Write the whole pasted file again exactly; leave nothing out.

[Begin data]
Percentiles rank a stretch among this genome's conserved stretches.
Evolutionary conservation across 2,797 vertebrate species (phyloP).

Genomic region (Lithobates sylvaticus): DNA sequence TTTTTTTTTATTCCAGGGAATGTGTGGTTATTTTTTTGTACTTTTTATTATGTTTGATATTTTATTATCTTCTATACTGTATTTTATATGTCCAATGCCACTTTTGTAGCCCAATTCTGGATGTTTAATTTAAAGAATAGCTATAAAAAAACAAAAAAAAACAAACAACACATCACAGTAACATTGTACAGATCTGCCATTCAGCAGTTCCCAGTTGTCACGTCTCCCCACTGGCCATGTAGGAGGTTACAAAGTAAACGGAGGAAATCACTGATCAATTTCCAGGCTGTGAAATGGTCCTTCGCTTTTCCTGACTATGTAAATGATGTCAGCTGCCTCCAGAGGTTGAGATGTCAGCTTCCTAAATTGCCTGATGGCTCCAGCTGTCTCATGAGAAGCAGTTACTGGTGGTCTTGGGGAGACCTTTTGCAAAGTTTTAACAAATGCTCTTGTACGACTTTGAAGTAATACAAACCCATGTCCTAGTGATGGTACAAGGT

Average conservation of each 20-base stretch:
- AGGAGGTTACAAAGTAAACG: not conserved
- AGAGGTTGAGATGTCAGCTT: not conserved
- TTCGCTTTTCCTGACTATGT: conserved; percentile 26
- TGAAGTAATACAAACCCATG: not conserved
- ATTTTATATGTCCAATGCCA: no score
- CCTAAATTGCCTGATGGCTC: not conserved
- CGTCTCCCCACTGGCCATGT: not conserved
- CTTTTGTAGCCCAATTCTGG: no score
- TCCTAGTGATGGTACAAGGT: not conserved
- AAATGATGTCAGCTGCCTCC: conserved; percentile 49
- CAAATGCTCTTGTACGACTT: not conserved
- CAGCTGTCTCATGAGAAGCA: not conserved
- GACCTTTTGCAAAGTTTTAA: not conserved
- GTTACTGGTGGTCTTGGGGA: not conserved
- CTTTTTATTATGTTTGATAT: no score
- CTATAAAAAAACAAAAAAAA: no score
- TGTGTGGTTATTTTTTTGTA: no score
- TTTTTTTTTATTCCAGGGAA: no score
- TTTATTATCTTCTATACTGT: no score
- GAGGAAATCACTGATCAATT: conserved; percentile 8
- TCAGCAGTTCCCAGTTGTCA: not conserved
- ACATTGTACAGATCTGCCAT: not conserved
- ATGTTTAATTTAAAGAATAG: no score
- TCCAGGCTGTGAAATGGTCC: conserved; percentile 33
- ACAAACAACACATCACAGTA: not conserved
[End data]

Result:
Percentiles rank a stretch among this genome's conserved stretches.
Evolutionary conservation across 2,797 vertebrate species (phyloP).

Genomic region (Lithobates sylvaticus): DNA sequence TTTTTTTTTATTCCAGGGAATGTGTGGTTATTTTTTTGTACTTTTTATTATGTTTGATATTTTATTATCTTCTATACTGTATTTTATATGTCCAATGCCACTTTTGTAGCCCAATTCTGGATGTTTAATTTAAAGAATAGCTATAAAAAAACAAAAAAAAACAAACAACACATCACAGTAACATTGTACAGATCTGCCATTCAGCAGTTCCCAGTTGTCACGTCTCCCCACTGGCCATGTAGGAGGTTACAAAGTAAACGGAGGAAATCACTGATCAATTTCCAGGCTGTGAAATGGTCCTTCGCTTTTCCTGACTATGTAAATGATGTCAGCTGCCTCCAGAGGTTGAGATGTCAGCTTCCTAAATTGCCTGATGGCTCCAGCTGTCTCATGAGAAGCAGTTACTGGTGGTCTTGGGGAGACCTTTTGCAAAGTTTTAACAAATGCTCTTGTACGACTTTGAAGTAATACAAACCCATGTCCTAGTGATGGTACAAGGT

Average conservation of each 20-base stretch:
- AGGAGGTTACAAAGTAAACG: not conserved
- AGAGGTTGAGATGTCAGCTT: not conserved
- TTCGCTTTTCCTGACTATGT: conserved; percentile 26
- TGAAGTAATACAAACCCATG: not conserved
- ATTTTATATGTCCAATGCCA: no score
- CCTAAATTGCCTGATGGCTC: not conserved
- CGTCTCCCCACTGGCCATGT: not conserved
- CTTTTGTAGCCCAATTCTGG: no score
- TCCTAGTGATGGTACAAGGT: not conserved
- AAATGATGTCAGCTGCCTCC: conserved; percentile 49
- CAAATGCTCTTGTACGACTT: not conserved
- CAGCTGTCTCATGAGAAGCA: not conserved
- GACCTTTTGCAAAGTTTTAA: not conserved
- GTTACTGGTGGTCTTGGGGA: not conserved
- CTTTTTATTATGTTTGATAT: no score
- CTATAAAAAAACAAAAAAAA: no score
- TGTGTGGTTATTTTTTTGTA: no score
- TTTTTTTTTATTCCAGGGAA: no score
- TTTATTATCTTCTATACTGT: no score
- GAGGAAATCACTGATCAATT: conserved; percentile 8
- TCAGCAGTTCCCAGTTGTCA: not conserved
- ACATTGTACAGATCTGCCAT: not conserved
- ATGTTTAATTTAAAGAATAG: no score
- TCCAGGCTGTGAAATGGTCC: conserved; percentile 33
- ACAAACAACACATCACAGTA: not conserved